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Stuck in Traffic: How Temporal Delays Affect Search Behaviour

In this paper we investigate how query response delays and document download delays affect user interactions within a search system. Guided by Information Foraging Theory and Search Economic Theory, five competing hypotheses relating to the behaviours of searchers in the presence of delays are considered and examined in the context of ad-hoc topic retrieval.

A between-subjects laboratory study with 48 undergraduate subjects was conducted. Subjects were randomly assigned to one of four conditions that varied the type of delay experienced.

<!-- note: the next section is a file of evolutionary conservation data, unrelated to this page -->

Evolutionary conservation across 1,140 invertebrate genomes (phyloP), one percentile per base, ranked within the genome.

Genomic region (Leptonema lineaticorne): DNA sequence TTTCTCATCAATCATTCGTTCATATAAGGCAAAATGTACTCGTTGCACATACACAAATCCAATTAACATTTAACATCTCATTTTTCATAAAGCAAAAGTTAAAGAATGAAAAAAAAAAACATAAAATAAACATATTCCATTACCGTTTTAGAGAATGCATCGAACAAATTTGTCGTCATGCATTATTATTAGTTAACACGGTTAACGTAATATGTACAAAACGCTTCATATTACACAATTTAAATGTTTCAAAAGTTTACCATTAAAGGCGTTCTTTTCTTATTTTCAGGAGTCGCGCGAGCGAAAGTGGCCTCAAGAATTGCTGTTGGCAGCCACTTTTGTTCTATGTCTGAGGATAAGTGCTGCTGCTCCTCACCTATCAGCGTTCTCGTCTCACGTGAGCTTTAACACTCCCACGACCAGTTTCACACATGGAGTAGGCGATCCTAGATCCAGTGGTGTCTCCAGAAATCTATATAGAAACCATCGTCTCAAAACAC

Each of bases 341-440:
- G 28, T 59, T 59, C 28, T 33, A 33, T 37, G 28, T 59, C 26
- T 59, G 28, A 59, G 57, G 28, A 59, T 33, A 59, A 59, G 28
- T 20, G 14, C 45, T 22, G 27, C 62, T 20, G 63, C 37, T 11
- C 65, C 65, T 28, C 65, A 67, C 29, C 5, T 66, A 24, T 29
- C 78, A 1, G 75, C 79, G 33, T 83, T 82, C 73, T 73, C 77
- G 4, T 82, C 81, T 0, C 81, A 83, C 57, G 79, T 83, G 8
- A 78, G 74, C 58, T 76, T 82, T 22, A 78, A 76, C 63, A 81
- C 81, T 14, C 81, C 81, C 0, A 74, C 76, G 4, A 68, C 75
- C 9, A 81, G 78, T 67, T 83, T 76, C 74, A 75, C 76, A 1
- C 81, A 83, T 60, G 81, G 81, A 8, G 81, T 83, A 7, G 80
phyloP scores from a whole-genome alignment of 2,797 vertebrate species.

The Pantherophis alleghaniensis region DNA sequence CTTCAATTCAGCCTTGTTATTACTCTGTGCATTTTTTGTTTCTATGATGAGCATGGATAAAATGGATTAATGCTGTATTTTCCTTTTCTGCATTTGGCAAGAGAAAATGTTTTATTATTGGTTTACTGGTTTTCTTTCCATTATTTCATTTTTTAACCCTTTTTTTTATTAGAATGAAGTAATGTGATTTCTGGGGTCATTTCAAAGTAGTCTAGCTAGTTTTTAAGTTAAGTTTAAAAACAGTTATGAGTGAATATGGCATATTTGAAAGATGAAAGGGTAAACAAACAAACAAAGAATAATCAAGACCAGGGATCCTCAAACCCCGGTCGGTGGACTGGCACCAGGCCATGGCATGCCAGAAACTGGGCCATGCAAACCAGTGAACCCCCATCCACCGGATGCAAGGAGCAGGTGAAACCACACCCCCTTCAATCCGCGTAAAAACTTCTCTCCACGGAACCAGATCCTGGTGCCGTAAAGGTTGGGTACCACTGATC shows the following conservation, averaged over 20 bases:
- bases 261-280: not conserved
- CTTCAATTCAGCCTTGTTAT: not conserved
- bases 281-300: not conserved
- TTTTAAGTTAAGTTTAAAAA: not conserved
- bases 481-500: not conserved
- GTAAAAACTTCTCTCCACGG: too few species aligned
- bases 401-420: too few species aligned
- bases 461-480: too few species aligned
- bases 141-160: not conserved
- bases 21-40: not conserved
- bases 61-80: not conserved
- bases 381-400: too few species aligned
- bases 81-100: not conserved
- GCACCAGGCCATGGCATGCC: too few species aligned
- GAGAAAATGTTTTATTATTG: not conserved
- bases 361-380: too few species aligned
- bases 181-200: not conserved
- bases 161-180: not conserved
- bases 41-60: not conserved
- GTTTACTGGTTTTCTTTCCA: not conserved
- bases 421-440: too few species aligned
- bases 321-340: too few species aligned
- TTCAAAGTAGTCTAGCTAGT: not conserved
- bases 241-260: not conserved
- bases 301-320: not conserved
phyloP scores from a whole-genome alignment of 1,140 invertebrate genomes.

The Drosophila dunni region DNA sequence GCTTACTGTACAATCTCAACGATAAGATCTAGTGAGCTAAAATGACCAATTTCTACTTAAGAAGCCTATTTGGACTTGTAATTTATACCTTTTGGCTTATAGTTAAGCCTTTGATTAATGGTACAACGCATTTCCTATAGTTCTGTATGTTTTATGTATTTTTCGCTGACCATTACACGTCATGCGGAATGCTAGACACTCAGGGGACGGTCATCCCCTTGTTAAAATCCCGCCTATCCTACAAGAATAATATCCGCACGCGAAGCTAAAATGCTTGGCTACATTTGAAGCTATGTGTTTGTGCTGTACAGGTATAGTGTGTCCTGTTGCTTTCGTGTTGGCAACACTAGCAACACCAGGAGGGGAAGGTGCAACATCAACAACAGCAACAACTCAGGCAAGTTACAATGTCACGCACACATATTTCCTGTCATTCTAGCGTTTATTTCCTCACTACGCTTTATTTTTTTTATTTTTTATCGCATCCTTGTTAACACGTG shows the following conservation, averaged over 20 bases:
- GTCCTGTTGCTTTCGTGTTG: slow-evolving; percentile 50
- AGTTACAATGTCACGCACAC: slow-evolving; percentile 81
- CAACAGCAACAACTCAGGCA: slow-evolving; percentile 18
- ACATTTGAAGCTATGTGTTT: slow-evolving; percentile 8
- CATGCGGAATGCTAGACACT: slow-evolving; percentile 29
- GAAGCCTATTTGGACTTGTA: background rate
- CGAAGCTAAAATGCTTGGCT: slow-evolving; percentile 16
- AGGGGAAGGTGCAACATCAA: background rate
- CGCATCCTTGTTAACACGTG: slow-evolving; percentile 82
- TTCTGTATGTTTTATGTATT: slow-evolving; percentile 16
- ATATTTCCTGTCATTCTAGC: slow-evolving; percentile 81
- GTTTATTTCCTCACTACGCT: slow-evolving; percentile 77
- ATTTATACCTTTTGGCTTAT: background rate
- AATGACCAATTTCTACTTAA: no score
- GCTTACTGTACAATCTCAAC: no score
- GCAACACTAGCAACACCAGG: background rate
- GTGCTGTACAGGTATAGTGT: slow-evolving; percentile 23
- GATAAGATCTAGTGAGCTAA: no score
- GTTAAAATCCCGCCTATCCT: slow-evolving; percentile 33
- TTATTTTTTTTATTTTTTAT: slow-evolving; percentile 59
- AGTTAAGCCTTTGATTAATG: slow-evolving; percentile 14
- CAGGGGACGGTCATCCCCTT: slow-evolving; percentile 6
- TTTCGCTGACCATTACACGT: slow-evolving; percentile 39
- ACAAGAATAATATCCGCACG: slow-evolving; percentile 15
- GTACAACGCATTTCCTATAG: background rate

When faced with query response delays, subjects did not examine more documents per query as expected. However, when the total amount of time spent per query (a combination of delay and querying time) increased, subjects did examine more documents per query. When faced with document download delays, subjects did not spent more time within documents. Subjects however did spend longer within documents when subjected to both query and document delays. We found a strong and significant correlation between query time (independent of delay) and the interactions of subjects in terms of the number of queries posed, the number of documents examined, and the depth to which subjects went.

These findings contrast with previous works on how delays affect search behaviour, and suggest that the theory needs to be refined to make more credible predictions relating to search behaviours.


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